Last Updated on September 3, 2023 by lindseymahoney
The foyer in our house is very grand with vaulted ceilings and a winding staircase. It was my favorite feature of the house and I immediately envisioned it decked out for the holidays. Because I couldn’t stomach paying full price for Christmas garland, I am excited to show you how to make cheap Christmas garland look expensive when you hang it on your staircase.
Buying a Christmas garland brand new would easily cost me over $200, and I do NOT have that kind of budget! One of the best places to find Christmas decor is at estate sales and that is exactly where I found some old green garland!
When I found the box of old garland at the sale, I was on the fence because it looked to be in rough shape. I decided that I could spruce it up and with the price at $10, it was a low-risk purchase.
How do you make Christmas garland to hang on a staircase banister?
To make a really festive Christmas garland for your stairs, I highly recommend adding embellishments to fill it out.
Even with a thin garland strand, you can make it look thick and full by attaching ribbons, faux flowers, and ornaments to the greenery.
*Check out how I decorated our staircase for Christmas in 2023!
Materials to Make Christmas Garland
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- Green Garland – $7 (total cost was $10 but I did not use all of the garland I purchased for the staircase)
- Tree Trimmings – Free
- Magnolia Branches – Free (reused from Thanksgiving table arrangement)
- Faux Flowers & Greenery – Free
- Branches & Twigs – Free
- Faux Eucalyptus Branch – $8
- Faux Red Berries & Pine – Free (Christmas decor already owned)
- Ribbon – $5 (Actual cost was about $9 but I only used a small portion of the ribbon for this project)
- Galvanized Wire – Owned
- Floral Wire – Owned
TOTAL COST = $20
How do you attach the garland on the staircase?
Floral wire or galvanized wire is perfect for securely fastening the Christmas garland to the banister of the staircase.
How to Make Cheap Garland Look Full and Expensive
1 | Hang the Green Garland
I used the green garland as the starting point for the traditional holiday garland I envisioned hanging on our staircase.
To create a traditional look, I made the garland drape over the banister so it hung low at a few spots on the staircase. I attached the garland to the banister using galvanized wire, but floral wire works just as well.
Once it was attached, I spent some time reshaping the branches to make them look as full as possible.
2 | Fill in the Garland with Tree Trimmings and Twigs
Our family buys a real Christmas tree every year and we always have leftover tree branches that need to be cut off the bottom of the tree.
I took the leftover tree trimmings and attached them sporadically to the garland using floral wire. The fresh tree branches helped to fill out the garland and give it dimension with a different type of texture.
If you don’t buy real trees, you can often take the scraps at hardware stores like Home Depot. Or you can cut some branches off of a pine tree outside!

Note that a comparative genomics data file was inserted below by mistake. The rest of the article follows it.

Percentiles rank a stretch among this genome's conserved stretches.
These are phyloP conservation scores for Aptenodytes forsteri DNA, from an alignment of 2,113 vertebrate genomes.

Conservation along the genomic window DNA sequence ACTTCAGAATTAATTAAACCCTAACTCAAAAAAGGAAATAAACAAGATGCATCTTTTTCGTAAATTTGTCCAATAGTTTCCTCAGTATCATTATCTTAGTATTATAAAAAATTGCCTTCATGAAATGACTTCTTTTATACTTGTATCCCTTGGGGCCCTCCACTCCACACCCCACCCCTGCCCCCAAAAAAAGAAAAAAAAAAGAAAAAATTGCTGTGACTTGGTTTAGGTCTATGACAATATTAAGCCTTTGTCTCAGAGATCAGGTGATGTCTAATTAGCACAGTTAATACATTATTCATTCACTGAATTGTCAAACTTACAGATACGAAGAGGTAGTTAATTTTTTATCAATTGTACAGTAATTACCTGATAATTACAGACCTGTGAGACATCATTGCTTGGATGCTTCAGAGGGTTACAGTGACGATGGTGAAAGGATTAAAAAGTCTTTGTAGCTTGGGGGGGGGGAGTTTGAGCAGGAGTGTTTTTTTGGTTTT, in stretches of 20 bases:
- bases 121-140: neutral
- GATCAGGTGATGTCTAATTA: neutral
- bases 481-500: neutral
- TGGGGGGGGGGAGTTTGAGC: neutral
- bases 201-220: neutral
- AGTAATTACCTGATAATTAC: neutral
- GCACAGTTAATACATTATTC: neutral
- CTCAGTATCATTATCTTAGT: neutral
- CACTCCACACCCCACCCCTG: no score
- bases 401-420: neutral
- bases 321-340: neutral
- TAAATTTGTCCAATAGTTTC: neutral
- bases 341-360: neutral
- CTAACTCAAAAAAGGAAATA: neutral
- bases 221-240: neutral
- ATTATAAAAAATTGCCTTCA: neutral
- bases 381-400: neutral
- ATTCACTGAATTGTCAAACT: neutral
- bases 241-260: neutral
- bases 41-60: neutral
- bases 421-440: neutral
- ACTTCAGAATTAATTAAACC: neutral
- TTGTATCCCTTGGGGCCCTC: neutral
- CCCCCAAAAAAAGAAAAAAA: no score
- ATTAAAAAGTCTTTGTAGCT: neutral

Twigs add an unexpected and fun element to floral arrangements. The addition of twigs to the garland gives it a custom and high-end look.
I had leftover twigs/branches in my closet that I broke apart and used throughout the garland. Look for twigs that fit your color palette.
For example, I found branches with a reddish tint. When you walk around your yard, you will be surprised by how many natural elements you can use to decorate your home!
3 | Attach Faux Flowers and Greenery
Next, I went into my decor closet and pulled out all of the faux flowers I owned. I found three branches of faux eucalyptus which worked great! You can see the branches below from our laundry room makeover.
In my storage closet, I found a few cream-colored flowers that were old decor for my daughter’s nursery. You can see the faux flowers from the nursery in the image below.
Adding a variety of flowers creates dimension and a touch of whimsy when they hang from the garland in a variety of ways.
I did purchase one bunch of the round eucalyptus leaves and snipped off each branch. This gave me 5 stems of the eucalyptus to add throughout the garland.
The garland was hung right after Thanksgiving and I still had the fresh flower arrangements I put together for the dinner table.
I pulled out the magnolia branches used in the arrangements and added those to the garland as well! The brown and green add a richness that makes the garland look more expensive.
Finally, I went through our Christmas bins and found a few red berry twigs and branch arrangements.
I attached all of these faux branches to the garland, doing my best to fill in any thin areas and give them a consistent look throughout.
6 | Add Red Ribbon Bows
The wire gives the bow more shape instead of flopping over. I left the tails longer (almost to the ground) for added drama.
REVEAL | Christmas Garland Swag on the Staircase
It is amazing how different an old ball of garland can look with a little love and attention! I absolutely love the look of festive garland on a staircase during the holidays.
This is the perfect timeless look for a traditional-style home.
Filling in thin garlands with real and faux flowers and branches is an easy way to make cheap garland look expensive.
- Christmas garland
- Twigs and Christmas tree trimmings
- Faux flowers
- Magnolia leaves
- Red Ribbons
- Floral wire or galvanized wire
- Attach the Christmas garland to your staircase and fluff the branches so they look full
- Begin filling in the thin garland with evergreen tree trimmings and twigs that can be found in your yard
- Continue filling in bare spots on your garland with faux flowers and magnolia leaves - attach the flowers and ranches with the same floral wire used to attach the garland to the staircase
- Attach ribbon bows o the garland to complete the look
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